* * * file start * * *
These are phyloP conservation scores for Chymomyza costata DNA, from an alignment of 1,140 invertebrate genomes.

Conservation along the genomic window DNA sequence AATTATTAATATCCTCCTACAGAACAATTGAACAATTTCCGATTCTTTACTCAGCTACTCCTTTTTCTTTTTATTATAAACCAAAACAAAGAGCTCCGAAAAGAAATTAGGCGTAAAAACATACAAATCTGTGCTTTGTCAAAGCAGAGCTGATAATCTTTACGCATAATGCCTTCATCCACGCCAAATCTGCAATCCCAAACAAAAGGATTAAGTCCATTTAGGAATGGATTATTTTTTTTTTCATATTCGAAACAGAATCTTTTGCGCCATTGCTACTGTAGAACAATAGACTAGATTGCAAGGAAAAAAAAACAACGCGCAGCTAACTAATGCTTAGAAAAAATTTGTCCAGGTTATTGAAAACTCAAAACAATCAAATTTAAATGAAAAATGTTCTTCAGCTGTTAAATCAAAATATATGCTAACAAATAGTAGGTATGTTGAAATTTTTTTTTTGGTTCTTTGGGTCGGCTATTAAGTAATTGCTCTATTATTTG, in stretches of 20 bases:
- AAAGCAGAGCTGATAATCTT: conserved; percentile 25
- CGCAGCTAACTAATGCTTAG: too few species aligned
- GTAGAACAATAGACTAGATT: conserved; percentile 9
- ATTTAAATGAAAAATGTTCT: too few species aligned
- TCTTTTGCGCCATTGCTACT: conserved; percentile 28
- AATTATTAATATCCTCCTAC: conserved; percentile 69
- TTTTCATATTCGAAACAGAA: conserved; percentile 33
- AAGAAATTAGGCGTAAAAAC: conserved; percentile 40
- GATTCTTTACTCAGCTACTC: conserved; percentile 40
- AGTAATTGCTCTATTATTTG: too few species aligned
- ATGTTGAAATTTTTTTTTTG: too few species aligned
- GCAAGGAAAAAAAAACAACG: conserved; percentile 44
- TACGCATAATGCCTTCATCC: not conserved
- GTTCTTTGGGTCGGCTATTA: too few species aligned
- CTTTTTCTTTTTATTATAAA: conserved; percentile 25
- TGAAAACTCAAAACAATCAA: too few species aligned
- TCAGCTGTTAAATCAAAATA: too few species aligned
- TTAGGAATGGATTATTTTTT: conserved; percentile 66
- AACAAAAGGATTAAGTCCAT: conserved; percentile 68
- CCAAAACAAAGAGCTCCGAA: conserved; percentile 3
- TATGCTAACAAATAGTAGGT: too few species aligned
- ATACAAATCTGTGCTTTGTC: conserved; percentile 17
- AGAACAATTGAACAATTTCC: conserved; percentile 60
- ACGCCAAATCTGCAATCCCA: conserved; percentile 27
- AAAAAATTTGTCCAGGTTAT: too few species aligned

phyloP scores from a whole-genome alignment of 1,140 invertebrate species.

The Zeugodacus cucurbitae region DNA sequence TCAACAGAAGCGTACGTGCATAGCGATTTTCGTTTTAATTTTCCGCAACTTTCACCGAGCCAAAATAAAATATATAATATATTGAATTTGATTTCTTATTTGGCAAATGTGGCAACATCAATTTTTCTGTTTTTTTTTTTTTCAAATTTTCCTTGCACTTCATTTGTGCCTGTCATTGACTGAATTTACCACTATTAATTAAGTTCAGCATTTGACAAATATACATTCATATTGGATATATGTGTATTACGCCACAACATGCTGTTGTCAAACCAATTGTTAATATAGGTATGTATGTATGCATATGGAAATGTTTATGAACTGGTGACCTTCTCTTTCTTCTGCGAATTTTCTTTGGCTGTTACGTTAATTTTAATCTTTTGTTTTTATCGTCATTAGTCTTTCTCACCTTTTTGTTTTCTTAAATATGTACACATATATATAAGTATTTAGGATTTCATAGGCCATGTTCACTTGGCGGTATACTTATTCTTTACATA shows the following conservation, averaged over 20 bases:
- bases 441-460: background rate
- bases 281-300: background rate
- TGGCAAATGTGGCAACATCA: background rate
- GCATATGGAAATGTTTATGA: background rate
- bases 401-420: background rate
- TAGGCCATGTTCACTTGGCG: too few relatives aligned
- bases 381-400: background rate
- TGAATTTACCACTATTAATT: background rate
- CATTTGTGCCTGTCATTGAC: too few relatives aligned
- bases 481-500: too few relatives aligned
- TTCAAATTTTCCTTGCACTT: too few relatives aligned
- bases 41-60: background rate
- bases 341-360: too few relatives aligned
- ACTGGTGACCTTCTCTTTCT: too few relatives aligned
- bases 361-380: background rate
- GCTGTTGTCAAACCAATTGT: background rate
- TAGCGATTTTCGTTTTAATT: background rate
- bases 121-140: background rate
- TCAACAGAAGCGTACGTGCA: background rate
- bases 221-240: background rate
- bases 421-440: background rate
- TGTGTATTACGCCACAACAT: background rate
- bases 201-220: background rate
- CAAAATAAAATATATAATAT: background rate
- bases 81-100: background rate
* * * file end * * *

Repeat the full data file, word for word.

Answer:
These are phyloP conservation scores for Chymomyza costata DNA, from an alignment of 1,140 invertebrate genomes.

Conservation along the genomic window DNA sequence AATTATTAATATCCTCCTACAGAACAATTGAACAATTTCCGATTCTTTACTCAGCTACTCCTTTTTCTTTTTATTATAAACCAAAACAAAGAGCTCCGAAAAGAAATTAGGCGTAAAAACATACAAATCTGTGCTTTGTCAAAGCAGAGCTGATAATCTTTACGCATAATGCCTTCATCCACGCCAAATCTGCAATCCCAAACAAAAGGATTAAGTCCATTTAGGAATGGATTATTTTTTTTTTCATATTCGAAACAGAATCTTTTGCGCCATTGCTACTGTAGAACAATAGACTAGATTGCAAGGAAAAAAAAACAACGCGCAGCTAACTAATGCTTAGAAAAAATTTGTCCAGGTTATTGAAAACTCAAAACAATCAAATTTAAATGAAAAATGTTCTTCAGCTGTTAAATCAAAATATATGCTAACAAATAGTAGGTATGTTGAAATTTTTTTTTTGGTTCTTTGGGTCGGCTATTAAGTAATTGCTCTATTATTTG, in stretches of 20 bases:
- AAAGCAGAGCTGATAATCTT: conserved; percentile 25
- CGCAGCTAACTAATGCTTAG: too few species aligned
- GTAGAACAATAGACTAGATT: conserved; percentile 9
- ATTTAAATGAAAAATGTTCT: too few species aligned
- TCTTTTGCGCCATTGCTACT: conserved; percentile 28
- AATTATTAATATCCTCCTAC: conserved; percentile 69
- TTTTCATATTCGAAACAGAA: conserved; percentile 33
- AAGAAATTAGGCGTAAAAAC: conserved; percentile 40
- GATTCTTTACTCAGCTACTC: conserved; percentile 40
- AGTAATTGCTCTATTATTTG: too few species aligned
- ATGTTGAAATTTTTTTTTTG: too few species aligned
- GCAAGGAAAAAAAAACAACG: conserved; percentile 44
- TACGCATAATGCCTTCATCC: not conserved
- GTTCTTTGGGTCGGCTATTA: too few species aligned
- CTTTTTCTTTTTATTATAAA: conserved; percentile 25
- TGAAAACTCAAAACAATCAA: too few species aligned
- TCAGCTGTTAAATCAAAATA: too few species aligned
- TTAGGAATGGATTATTTTTT: conserved; percentile 66
- AACAAAAGGATTAAGTCCAT: conserved; percentile 68
- CCAAAACAAAGAGCTCCGAA: conserved; percentile 3
- TATGCTAACAAATAGTAGGT: too few species aligned
- ATACAAATCTGTGCTTTGTC: conserved; percentile 17
- AGAACAATTGAACAATTTCC: conserved; percentile 60
- ACGCCAAATCTGCAATCCCA: conserved; percentile 27
- AAAAAATTTGTCCAGGTTAT: too few species aligned

phyloP scores from a whole-genome alignment of 1,140 invertebrate species.

The Zeugodacus cucurbitae region DNA sequence TCAACAGAAGCGTACGTGCATAGCGATTTTCGTTTTAATTTTCCGCAACTTTCACCGAGCCAAAATAAAATATATAATATATTGAATTTGATTTCTTATTTGGCAAATGTGGCAACATCAATTTTTCTGTTTTTTTTTTTTTCAAATTTTCCTTGCACTTCATTTGTGCCTGTCATTGACTGAATTTACCACTATTAATTAAGTTCAGCATTTGACAAATATACATTCATATTGGATATATGTGTATTACGCCACAACATGCTGTTGTCAAACCAATTGTTAATATAGGTATGTATGTATGCATATGGAAATGTTTATGAACTGGTGACCTTCTCTTTCTTCTGCGAATTTTCTTTGGCTGTTACGTTAATTTTAATCTTTTGTTTTTATCGTCATTAGTCTTTCTCACCTTTTTGTTTTCTTAAATATGTACACATATATATAAGTATTTAGGATTTCATAGGCCATGTTCACTTGGCGGTATACTTATTCTTTACATA shows the following conservation, averaged over 20 bases:
- bases 441-460: background rate
- bases 281-300: background rate
- TGGCAAATGTGGCAACATCA: background rate
- GCATATGGAAATGTTTATGA: background rate
- bases 401-420: background rate
- TAGGCCATGTTCACTTGGCG: too few relatives aligned
- bases 381-400: background rate
- TGAATTTACCACTATTAATT: background rate
- CATTTGTGCCTGTCATTGAC: too few relatives aligned
- bases 481-500: too few relatives aligned
- TTCAAATTTTCCTTGCACTT: too few relatives aligned
- bases 41-60: background rate
- bases 341-360: too few relatives aligned
- ACTGGTGACCTTCTCTTTCT: too few relatives aligned
- bases 361-380: background rate
- GCTGTTGTCAAACCAATTGT: background rate
- TAGCGATTTTCGTTTTAATT: background rate
- bases 121-140: background rate
- TCAACAGAAGCGTACGTGCA: background rate
- bases 221-240: background rate
- bases 421-440: background rate
- TGTGTATTACGCCACAACAT: background rate
- bases 201-220: background rate
- CAAAATAAAATATATAATAT: background rate
- bases 81-100: background rate